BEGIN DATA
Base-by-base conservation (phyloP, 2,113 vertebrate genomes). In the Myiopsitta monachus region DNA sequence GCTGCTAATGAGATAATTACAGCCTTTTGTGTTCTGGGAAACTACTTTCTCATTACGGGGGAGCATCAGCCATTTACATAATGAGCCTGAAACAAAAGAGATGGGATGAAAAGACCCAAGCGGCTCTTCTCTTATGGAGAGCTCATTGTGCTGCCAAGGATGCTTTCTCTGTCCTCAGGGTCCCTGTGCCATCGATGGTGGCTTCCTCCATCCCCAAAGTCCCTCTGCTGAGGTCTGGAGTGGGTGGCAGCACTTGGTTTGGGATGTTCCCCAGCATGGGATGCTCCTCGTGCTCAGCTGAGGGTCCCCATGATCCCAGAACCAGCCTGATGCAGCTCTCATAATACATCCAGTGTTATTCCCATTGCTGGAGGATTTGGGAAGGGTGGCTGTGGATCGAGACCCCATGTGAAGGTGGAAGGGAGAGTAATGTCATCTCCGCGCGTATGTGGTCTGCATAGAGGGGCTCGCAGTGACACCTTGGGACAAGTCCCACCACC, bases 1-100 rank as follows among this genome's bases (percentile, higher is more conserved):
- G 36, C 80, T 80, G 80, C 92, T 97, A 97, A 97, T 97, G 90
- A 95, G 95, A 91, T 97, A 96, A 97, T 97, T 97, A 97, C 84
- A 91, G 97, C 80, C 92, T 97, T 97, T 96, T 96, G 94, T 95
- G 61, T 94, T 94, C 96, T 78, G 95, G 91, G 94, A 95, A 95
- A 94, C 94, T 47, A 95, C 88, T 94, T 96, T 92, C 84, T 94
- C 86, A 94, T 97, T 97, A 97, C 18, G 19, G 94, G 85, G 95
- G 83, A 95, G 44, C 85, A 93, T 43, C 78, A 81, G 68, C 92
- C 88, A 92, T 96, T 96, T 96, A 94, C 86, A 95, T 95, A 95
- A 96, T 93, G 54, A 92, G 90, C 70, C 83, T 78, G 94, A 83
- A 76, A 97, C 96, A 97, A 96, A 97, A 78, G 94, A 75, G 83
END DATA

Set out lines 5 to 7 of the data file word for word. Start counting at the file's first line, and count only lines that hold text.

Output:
- G 61, T 94, T 94, C 96, T 78, G 95, G 91, G 94, A 95, A 95
- A 94, C 94, T 47, A 95, C 88, T 94, T 96, T 92, C 84, T 94
- C 86, A 94, T 97, T 97, A 97, C 18, G 19, G 94, G 85, G 95